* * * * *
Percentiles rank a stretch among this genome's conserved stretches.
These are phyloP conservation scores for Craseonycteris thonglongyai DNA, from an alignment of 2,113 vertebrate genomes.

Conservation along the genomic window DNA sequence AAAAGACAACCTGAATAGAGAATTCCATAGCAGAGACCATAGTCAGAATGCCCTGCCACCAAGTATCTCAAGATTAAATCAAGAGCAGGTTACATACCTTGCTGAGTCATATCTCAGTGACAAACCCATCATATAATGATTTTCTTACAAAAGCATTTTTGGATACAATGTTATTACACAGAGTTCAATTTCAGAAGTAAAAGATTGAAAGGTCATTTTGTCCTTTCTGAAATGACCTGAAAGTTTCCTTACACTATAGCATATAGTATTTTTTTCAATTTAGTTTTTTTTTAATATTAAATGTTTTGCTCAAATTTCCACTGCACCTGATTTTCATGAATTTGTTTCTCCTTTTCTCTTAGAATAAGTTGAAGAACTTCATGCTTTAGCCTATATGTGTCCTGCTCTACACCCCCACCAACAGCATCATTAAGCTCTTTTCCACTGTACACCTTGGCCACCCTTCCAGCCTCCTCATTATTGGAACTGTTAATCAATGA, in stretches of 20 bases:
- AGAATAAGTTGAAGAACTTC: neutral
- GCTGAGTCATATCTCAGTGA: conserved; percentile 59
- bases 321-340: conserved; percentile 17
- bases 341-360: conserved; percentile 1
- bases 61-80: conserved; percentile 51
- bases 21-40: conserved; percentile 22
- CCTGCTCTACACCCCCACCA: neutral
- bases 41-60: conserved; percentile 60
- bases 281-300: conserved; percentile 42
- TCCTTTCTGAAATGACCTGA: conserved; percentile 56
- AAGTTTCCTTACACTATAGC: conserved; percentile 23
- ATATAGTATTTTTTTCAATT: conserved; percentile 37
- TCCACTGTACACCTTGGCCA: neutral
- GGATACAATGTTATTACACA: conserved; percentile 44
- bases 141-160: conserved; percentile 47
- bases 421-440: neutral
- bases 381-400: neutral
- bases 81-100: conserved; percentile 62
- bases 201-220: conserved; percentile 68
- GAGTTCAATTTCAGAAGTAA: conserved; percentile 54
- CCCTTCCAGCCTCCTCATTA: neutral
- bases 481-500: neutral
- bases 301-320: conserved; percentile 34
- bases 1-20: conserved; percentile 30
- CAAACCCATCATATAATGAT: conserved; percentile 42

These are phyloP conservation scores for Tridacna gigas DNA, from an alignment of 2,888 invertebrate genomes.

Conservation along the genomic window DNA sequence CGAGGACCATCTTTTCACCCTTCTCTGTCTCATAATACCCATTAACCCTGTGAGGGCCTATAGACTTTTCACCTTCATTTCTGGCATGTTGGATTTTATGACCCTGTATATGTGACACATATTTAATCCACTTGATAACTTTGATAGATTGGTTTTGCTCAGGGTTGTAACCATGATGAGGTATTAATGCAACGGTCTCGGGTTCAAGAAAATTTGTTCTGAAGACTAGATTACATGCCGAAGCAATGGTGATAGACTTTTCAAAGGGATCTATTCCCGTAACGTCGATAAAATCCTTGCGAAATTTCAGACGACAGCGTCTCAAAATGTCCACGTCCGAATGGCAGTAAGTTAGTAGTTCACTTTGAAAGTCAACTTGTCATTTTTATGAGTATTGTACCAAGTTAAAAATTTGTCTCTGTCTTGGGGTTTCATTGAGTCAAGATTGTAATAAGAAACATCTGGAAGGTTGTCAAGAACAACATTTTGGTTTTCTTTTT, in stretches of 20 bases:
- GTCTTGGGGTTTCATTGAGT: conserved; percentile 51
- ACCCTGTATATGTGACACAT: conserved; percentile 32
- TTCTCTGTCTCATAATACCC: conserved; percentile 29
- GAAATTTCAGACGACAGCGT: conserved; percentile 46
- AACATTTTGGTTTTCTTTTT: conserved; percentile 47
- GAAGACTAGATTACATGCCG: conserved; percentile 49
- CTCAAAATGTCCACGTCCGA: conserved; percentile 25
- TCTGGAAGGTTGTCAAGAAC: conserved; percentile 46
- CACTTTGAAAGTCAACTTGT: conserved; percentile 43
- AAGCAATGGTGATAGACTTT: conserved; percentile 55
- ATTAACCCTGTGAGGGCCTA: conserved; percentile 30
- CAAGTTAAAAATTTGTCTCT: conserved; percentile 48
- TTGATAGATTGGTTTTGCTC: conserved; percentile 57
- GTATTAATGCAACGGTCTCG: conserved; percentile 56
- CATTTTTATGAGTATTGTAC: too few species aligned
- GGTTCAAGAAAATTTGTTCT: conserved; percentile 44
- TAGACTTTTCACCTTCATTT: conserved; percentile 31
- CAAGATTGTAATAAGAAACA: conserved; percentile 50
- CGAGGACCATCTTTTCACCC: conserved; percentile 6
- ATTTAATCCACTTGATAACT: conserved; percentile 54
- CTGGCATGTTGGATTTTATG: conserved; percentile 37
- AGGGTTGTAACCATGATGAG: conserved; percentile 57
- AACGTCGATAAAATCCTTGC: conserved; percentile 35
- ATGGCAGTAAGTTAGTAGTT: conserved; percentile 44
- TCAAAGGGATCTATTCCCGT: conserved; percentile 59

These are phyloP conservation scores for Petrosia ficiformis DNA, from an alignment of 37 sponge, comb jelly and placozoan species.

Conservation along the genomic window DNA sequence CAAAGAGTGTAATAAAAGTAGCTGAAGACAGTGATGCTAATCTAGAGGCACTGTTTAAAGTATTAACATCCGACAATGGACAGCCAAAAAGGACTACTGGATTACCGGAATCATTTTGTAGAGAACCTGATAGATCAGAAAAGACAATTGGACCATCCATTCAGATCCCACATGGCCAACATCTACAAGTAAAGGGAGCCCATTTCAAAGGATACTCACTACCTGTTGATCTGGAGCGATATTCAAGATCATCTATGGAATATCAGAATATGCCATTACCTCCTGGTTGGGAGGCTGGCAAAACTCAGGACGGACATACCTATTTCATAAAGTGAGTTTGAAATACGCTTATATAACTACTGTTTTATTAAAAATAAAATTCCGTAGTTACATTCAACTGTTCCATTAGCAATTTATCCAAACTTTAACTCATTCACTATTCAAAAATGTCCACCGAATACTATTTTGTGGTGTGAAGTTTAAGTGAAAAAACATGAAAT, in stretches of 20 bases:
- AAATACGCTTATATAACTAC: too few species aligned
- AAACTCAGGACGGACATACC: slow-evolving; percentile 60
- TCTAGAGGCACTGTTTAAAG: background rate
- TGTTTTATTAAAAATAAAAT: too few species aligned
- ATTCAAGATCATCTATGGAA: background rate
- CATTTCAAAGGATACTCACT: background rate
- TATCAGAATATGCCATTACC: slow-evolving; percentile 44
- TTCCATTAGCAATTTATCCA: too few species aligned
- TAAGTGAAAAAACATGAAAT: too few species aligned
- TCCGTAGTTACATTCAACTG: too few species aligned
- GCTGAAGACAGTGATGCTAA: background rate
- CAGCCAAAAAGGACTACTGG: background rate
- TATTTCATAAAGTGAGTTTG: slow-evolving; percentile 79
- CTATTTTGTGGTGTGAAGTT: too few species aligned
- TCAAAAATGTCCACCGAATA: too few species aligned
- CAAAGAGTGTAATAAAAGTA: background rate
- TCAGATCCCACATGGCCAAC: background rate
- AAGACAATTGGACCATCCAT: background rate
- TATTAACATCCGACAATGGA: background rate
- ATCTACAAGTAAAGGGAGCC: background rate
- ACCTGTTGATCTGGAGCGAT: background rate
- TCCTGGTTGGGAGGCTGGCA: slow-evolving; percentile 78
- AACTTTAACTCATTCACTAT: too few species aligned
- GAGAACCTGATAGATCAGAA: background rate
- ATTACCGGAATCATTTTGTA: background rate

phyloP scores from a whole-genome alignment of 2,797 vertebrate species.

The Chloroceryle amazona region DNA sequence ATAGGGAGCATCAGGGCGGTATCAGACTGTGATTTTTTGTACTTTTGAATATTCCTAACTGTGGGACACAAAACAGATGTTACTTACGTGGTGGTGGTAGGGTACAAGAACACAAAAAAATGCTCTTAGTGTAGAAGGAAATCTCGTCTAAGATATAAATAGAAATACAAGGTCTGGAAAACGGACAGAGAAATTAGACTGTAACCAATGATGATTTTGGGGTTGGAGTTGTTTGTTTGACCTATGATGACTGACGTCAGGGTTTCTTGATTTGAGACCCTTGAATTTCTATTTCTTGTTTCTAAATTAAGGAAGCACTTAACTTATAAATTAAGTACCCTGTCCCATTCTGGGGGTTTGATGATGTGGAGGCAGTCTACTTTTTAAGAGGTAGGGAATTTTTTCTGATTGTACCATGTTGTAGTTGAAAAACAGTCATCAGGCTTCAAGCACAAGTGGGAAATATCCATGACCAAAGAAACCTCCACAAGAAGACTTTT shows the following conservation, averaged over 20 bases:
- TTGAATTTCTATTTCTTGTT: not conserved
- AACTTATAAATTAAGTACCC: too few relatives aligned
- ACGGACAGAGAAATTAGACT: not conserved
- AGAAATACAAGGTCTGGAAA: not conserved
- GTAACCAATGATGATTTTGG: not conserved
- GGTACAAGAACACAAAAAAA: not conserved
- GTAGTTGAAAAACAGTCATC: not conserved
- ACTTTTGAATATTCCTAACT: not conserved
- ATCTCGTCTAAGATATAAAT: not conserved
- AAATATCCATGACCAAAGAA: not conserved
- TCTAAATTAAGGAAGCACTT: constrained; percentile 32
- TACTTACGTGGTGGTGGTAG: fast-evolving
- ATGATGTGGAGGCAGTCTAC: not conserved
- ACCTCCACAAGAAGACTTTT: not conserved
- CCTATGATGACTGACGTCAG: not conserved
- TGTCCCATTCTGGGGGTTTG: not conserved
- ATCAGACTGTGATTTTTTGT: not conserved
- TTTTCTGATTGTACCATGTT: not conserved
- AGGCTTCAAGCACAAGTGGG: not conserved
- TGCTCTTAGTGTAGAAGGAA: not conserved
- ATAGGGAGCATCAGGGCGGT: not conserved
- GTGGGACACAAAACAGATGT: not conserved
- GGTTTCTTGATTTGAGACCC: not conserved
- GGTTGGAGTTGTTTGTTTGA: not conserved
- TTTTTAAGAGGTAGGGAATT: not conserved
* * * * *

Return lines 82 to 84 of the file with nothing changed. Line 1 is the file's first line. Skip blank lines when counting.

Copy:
- ATTACCGGAATCATTTTGTA: background rate

phyloP scores from a whole-genome alignment of 2,797 vertebrate species.

The Chloroceryle amazona region DNA sequence ATAGGGAGCATCAGGGCGGTATCAGACTGTGATTTTTTGTACTTTTGAATATTCCTAACTGTGGGACACAAAACAGATGTTACTTACGTGGTGGTGGTAGGGTACAAGAACACAAAAAAATGCTCTTAGTGTAGAAGGAAATCTCGTCTAAGATATAAATAGAAATACAAGGTCTGGAAAACGGACAGAGAAATTAGACTGTAACCAATGATGATTTTGGGGTTGGAGTTGTTTGTTTGACCTATGATGACTGACGTCAGGGTTTCTTGATTTGAGACCCTTGAATTTCTATTTCTTGTTTCTAAATTAAGGAAGCACTTAACTTATAAATTAAGTACCCTGTCCCATTCTGGGGGTTTGATGATGTGGAGGCAGTCTACTTTTTAAGAGGTAGGGAATTTTTTCTGATTGTACCATGTTGTAGTTGAAAAACAGTCATCAGGCTTCAAGCACAAGTGGGAAATATCCATGACCAAAGAAACCTCCACAAGAAGACTTTT shows the following conservation, averaged over 20 bases: